“No! no one was kidnapped!” She snapped.
“That is what Uncle Emeka said but I wanted to find out for myself.”
“Why all the kidnap question?”
“Just hurry home and find out for yourself.”
When the cab pulled up to the gate, true to her kid sister’s words the house was swarming with policemen, one of the two posted at the gate walked up to them.
“Wetin una dey find here?” He said in a gruff voice.
“I live here.” Rebecca stated tersely, she had little patience for policemen.
“How we wan take know say you dey live here? Driver reserve, go park for the other side.” When the driver seemed to hesitate, he cocked his rifle. “Oga I go bust this your tire! Come on move this your kpalasa comot for here!” He barked; his face a mask of anger.
“Isabella I am at the gate, these policemen would not let me in.” She said eyeing the men with disgust.
Seconds later her mother and kid sister stormed out of the gate, a picture of raw emotion, their hands waving in the air, their screams mixing with the chaos of the afternoon traffic. She climbed out of the car to meet them, surprised at their reaction; she had only being away a couple of days, yet they were acting like she had been away for years. Was it the kidnapping thing? Maybe Bella was not lying after all.
“Nwa’m oh! (My child!)” Her mother cried, scooping her delicately off the floor, her bosom pressing into her. “Nwa’m.” She kept saying, touching her all over as if checking for an affliction. Tears flowed freely down her cheek soaking her blouse.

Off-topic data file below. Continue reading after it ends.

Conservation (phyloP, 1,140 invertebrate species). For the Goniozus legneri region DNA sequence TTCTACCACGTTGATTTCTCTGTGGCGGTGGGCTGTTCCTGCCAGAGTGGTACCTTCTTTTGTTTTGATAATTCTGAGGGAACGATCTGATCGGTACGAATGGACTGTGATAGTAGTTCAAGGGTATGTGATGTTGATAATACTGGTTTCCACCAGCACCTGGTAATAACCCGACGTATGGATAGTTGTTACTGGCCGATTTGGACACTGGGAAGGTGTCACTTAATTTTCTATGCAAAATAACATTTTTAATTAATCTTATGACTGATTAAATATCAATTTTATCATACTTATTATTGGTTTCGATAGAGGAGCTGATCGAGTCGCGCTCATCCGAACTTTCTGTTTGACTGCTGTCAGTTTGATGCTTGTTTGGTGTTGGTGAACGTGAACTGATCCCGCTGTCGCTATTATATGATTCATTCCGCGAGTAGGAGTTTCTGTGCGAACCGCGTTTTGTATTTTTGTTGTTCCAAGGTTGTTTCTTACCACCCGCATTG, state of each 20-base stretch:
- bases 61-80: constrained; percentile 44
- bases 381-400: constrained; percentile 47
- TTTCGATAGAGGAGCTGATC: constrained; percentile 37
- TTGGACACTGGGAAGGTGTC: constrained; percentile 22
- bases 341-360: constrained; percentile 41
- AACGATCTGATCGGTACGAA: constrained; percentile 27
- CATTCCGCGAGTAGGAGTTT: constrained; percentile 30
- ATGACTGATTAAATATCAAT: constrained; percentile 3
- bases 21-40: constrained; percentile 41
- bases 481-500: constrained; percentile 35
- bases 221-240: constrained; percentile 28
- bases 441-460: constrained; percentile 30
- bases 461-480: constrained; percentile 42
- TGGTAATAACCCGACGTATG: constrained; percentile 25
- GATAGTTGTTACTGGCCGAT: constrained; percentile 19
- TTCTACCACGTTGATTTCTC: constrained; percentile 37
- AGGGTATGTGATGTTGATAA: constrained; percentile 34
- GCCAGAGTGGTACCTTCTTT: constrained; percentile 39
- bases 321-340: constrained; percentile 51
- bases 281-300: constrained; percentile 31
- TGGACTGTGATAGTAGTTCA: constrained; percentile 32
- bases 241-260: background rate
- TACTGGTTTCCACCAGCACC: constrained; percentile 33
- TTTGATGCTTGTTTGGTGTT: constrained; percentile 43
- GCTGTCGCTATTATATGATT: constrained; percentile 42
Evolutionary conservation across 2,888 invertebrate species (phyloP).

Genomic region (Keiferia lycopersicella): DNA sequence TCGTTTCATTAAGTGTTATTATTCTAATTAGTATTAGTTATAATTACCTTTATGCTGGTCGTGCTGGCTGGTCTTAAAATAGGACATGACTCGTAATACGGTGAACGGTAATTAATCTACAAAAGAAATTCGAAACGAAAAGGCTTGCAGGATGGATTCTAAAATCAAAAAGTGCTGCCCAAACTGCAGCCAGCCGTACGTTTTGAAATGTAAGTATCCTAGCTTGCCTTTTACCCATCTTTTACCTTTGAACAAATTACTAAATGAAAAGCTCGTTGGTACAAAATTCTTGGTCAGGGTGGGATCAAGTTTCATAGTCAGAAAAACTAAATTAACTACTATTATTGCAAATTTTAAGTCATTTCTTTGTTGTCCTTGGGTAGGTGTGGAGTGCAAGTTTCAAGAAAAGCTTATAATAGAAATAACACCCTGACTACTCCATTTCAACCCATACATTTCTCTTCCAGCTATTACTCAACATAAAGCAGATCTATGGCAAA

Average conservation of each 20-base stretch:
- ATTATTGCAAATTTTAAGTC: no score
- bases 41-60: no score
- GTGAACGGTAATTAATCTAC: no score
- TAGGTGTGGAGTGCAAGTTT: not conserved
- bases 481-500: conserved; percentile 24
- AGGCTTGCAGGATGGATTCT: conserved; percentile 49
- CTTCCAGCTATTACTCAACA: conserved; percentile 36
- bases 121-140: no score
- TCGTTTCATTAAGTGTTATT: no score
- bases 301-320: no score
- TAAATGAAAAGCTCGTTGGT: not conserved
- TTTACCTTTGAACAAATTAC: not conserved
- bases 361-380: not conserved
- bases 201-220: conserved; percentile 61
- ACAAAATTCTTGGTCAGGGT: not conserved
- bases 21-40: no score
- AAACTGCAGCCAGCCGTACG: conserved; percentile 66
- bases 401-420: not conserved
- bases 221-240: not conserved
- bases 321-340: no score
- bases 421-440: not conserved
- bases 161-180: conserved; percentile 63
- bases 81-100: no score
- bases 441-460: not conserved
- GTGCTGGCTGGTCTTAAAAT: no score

“Mommy stop it.” She said quietly, conscious of the eyes beginning to gather around them.
“Ehn, let us go inside, have you paid the taxi?”
“Sule, come help my daughter carry her luggage inside.” She said softly to one the policemen.
“Mommy, where is daddy?”
“We will talk more when we get inside.”
When inside, she braced herself for the worst, expecting to hear stories of her father’s demise, the kidnap was a ruse to keep her mind occupied before they broke the sad news to her. She did not know how to handle the news when it came but it was going to come anyway.
When her mom started to talk, it felt as if someone had opened a floodgate of fire and it was consuming her one emotion after another. While she was frolicking, someone, an evil bastard had plotted to steal money from her family and in the process had sent her father to the hospital. Only one person could have done this, someone who had her itinerary and knew to manipulate the situation such that her parents felt she had been kidnapped. Ice Man. Rage boiled hot inside of her, as she listened to her mom sob through her narration, her body quivering with the heat building up inside her head. He was not going to get away with this, she would see to it.
The rest of the afternoon, she spent it answering a number of questions from the police, most of which were asked by her uncle; who had seized to be her uncle the instant she sat before him, a man he called Obidi was also present in the room, taking notes. They wanted to know her whereabouts for the past week; who she had been with, where they had stayed, they also wanted to know everyone she had spoken to and their phone numbers. They also wanted addresses and room numbers of all the places they had stayed in. They also grilled her about Stanley the bellboy; that had caught her off-guard, she had been so fixated on Isaac she had not giving thought to the idea that he had to have had accomplices keeping tabs on them. Pimply faced Stanley had been so nice and so innocent looking, that she would have argued in his stead if her uncle had not shown her the picture they had taken in the hotel room but he had been conveniently cropped out.